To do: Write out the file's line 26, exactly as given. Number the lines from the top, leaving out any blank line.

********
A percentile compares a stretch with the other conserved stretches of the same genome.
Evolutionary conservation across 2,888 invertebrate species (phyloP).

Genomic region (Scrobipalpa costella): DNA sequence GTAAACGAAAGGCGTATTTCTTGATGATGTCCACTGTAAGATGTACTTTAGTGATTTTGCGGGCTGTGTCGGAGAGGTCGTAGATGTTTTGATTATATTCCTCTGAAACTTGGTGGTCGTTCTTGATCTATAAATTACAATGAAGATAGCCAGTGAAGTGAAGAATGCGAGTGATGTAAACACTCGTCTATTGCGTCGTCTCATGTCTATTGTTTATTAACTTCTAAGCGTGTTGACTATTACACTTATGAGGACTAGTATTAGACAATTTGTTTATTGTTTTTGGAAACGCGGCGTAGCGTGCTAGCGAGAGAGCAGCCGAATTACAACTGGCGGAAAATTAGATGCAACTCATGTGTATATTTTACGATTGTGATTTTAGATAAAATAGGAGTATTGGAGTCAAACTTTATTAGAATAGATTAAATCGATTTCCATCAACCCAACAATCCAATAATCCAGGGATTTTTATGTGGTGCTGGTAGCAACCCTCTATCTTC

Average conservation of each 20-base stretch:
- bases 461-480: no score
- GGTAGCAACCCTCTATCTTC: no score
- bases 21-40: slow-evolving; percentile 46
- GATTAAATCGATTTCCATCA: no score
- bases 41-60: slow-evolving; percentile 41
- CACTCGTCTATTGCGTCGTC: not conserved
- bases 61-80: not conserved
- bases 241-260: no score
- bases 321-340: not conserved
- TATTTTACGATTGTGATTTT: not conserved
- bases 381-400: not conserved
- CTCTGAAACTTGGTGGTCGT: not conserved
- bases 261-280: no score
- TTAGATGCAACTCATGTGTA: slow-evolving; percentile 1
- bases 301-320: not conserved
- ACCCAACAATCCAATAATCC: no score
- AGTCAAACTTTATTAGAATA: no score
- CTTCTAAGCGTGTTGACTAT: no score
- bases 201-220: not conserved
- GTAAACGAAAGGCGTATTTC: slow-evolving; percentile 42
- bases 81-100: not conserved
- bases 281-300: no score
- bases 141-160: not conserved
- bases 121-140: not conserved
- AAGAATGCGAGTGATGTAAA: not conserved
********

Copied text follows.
- bases 281-300: no score